“When a parent dies, you have lost your past. When a a child dies, you have lost your future.”
-Dick Hess, father of Stuart Hess, who was murdered at age 24
In theory, journalism is the most reliable informer for the masses. In practice, that is not always true.
Take the case of the Ohio and California measles outbreaks in 2014 and 2015 respectively.
Measles is a bad disease. It causes severe rash and fever that lasts a week and kills one in every 1,000 children. Measles was devastating in Ohio, where 383 people acquired the disease. Measles was not as bad in California, where 117 people acquired the disease. Measles in Ohio broke out in an isolated Amish community, while measles in California broke out in a public area: Disneyland.
Because of this, measles was six-times more reported in California.
A google news search for “2014 Ohio measles outbreak” yields 2,350 results, while a search for “2015 California measles outbreak” yields 14,000 results.
The media deceives the public by under-reporting the measles outbreak in Ohio, even though the outbreak caused a lot of harm.
This underreporting happened for a variety of reasons, the most heinous of which is the journalistic incentive to write articles that maximize the number of readers and the lack of incentive to write articles that maximize the scientific accuracy. This underreporting happened also because a public area like Disneyland is more likely to impact a reader’s child than an isolated area like the Amish community.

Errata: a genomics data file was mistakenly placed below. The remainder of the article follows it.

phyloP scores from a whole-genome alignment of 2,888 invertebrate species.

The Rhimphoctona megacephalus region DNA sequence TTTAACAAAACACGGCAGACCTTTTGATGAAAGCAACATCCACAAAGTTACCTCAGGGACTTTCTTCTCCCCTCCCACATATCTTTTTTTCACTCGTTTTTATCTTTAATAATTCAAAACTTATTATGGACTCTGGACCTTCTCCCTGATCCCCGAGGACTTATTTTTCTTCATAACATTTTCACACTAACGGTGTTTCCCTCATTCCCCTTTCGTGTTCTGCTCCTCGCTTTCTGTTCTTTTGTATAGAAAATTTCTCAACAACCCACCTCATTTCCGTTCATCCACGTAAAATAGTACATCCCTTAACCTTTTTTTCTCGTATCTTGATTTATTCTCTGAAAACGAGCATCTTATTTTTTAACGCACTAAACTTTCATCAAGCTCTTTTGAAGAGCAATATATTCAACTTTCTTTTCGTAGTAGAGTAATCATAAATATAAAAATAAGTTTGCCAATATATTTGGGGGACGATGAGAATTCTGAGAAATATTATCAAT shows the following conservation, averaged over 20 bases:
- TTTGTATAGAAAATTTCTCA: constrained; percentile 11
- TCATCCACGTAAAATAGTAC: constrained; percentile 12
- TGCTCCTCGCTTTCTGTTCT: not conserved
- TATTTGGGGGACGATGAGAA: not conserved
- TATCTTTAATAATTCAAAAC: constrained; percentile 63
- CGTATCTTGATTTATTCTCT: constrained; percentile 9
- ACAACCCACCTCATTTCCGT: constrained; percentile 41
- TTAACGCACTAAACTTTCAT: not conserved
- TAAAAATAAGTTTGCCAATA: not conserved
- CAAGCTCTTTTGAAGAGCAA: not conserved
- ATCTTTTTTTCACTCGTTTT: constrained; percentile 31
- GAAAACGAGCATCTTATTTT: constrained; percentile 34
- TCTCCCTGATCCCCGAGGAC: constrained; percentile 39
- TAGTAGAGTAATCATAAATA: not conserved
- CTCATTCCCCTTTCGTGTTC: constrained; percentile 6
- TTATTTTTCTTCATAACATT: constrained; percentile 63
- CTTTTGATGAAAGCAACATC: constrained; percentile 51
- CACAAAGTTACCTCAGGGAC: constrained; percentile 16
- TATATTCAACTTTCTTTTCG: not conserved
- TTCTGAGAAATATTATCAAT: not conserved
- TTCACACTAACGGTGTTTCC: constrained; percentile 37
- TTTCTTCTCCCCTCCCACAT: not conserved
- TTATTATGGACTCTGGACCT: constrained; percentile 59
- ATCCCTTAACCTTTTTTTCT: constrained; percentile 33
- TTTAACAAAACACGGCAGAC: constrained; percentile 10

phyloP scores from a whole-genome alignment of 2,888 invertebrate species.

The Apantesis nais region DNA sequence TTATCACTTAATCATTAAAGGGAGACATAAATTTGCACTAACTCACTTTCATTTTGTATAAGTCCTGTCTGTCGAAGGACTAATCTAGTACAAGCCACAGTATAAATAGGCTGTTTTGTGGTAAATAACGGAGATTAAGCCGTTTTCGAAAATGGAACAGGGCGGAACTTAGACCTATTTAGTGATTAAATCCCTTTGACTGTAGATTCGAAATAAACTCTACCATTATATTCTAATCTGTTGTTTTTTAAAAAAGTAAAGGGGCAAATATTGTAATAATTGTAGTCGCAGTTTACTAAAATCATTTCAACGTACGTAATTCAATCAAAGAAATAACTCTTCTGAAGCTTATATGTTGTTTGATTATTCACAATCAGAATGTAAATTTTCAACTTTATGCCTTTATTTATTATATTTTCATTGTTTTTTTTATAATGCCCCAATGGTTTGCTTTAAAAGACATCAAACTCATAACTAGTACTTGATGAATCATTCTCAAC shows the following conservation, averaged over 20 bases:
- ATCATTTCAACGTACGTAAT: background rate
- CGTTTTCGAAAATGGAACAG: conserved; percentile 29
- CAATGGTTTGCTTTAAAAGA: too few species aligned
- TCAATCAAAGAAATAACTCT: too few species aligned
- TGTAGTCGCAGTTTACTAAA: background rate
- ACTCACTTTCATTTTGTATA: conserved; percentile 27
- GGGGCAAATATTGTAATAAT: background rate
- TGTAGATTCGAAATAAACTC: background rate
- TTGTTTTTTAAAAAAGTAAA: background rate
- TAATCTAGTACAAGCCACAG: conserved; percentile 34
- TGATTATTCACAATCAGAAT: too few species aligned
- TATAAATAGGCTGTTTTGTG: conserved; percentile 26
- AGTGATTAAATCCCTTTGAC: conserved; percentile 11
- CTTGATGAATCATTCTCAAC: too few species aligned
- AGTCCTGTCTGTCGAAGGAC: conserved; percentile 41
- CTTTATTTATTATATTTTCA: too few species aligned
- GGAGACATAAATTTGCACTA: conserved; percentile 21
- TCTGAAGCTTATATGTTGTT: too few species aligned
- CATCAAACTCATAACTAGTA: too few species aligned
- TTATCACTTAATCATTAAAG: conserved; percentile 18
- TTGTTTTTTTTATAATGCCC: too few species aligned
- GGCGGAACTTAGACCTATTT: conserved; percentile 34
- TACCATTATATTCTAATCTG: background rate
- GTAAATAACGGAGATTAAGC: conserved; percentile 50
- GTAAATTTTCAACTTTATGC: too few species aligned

Media portrayal of the outbreak is important because our awareness has the power to change the rules.
In June, Governor Jerry Brown of California signed legislation that prevents philosophical and religious exemptions for mandated vaccines in schools.
Because of Jerry Brown’s bill, parents no longer can check a box that prevents their child from going to school without the MMR (Measles, Mumps, and Rubella) vaccine. This bill makes measles outbreaks less likely to occur and may save the lives of children.
Whether or not these lives are children of readers who followed the California outbreak does not matter. The lives of all children matter.
And yet, nothing has happened in Ohio.
The question is does there need to be a measles outbreak in a public location in Ohio in order to get rid of vaccine exemptions. The answer is that there does not.
The values of journalists must change, where the lives of the readers are prioritized over page clicks. This takes time and perhaps takes the overhauling of a system.
Despite this, there is a solution. The solution is to keep writing because with the power of ideas, comes the power of change.
In practice, journalism can become the most reliable informer for the masses.
2015 Measles facts:
Measles general facts:
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